Sourav Ganguly, who was picked for the three-Test series against Sri Lanka, was dropped after the second Test. This created a furore. The divide was apparent with Ganguly unable to comprehend the real reasons for his unceremonious exit. It was one of the darkest chapters in Indian cricket. The Board could have handled this issue better. With India playing just eight Test matches in the year, it was hardly surprising that it did not have a batsman or a bowler in the top 10 category. For India, the year ended with a vision for the future. Coach Chappell's motto is: "perform or perish."

The Ashes, as usual, hogged the limelight with England stopping the mighty Aussies. The matches brought crowds back to the venue in a big way. According to the reports, hundreds of spectators had to return home failing to get tickets, something unheard of in England for a long time.

It was a competitive series, after Australia won the opening Test comprehensively. The close finish in the subsequent Tests only proved the growing belief that under pressure Australia is vulnerable like any other team. The series drew the attention of fans all over the world.

But England lost its way in Pakistan. The star-performer Inzamam, with support from Shoaib Akhtar, led the team to a superb series win against an overconfident England.

New Zealand proved good at home while South Africa was going through a transition period. The worst show came from the West Indies. The team was riddled with internal problems involving pay disputes. But Brian Lara, with a sensational double century against Australia, and Chris Gayle, with a triple century against South Africa in Antigua, excelled in patches as West Indies continued to slide. Lara became the highest run-getter in Test cricket, surpassing Allan Border's record.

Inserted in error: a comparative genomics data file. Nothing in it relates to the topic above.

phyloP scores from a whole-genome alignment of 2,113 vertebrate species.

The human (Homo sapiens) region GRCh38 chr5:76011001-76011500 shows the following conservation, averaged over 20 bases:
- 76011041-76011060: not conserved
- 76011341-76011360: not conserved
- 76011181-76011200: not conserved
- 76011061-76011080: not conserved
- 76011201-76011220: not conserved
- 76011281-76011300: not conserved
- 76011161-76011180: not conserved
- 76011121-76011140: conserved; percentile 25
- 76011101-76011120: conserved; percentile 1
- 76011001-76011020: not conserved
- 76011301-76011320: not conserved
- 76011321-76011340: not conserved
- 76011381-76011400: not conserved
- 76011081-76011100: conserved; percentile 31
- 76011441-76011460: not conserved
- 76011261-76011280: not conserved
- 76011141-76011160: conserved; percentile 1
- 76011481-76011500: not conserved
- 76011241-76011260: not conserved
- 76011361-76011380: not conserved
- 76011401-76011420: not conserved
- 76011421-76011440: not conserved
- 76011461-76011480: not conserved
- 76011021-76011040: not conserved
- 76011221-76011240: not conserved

Zimbabwe and Bangladesh had little to offer. There were no signs of improvement as cricket in Zimbabwe faced crisis with the top players pulling out. Zimbabwe's cricket was at its worst when it was bundled out for scores of 54, 59 and 99 in different Tests. Bangladesh struggled to find cricketers worth making a mark in the international arena.

The Super Test failed to attract crowds. The concept came in for scathing criticism from some former greats and it was hardly surprising when Australia humbled the World XI.

Later, the International Cricket Council announced a rethink on the future of the contest.

Marcus Trescothick was the batsman to watch along with Ricky Ponting and Matthew Hayden, who responded to criticism with some heavy scores. Among the rest, Jacques Kallis, Brian Lara, Inzamam-ul-Haq, Shivnarine Chanderpaul, Younis Khan and Graeme Smith figured among the top run-getters.

Leg-spin wizard Shane Warne emerged the top bowler, his guile leaving the batsmen in a daze. Andrew Flintoff improved dramatically as a bowler and shared the spoils with his mate Matthew Hoggard. Australian pace ace Glenn McGrath had his quota of wickets. Pakistan leg-spinner Danish Kaneria made his mark in the season with some wily stuff, while Steve Harmison confirmed his reputation as a quality fast bowler. India's ace spinner, Anil Kumble, scored a century of different kind. He played his 100th Test at Sardar Patel (Gujarat) Stadium, Motera, Ahmedabad.

Shoaib Akhtar promised Pakistan coach Bob Woolmer his best and did not disappoint. He was at his menacing best against the Englishmen at home.

Cricket was richer with characters like Akhtar and Flintoff making their presence felt in a telling manner.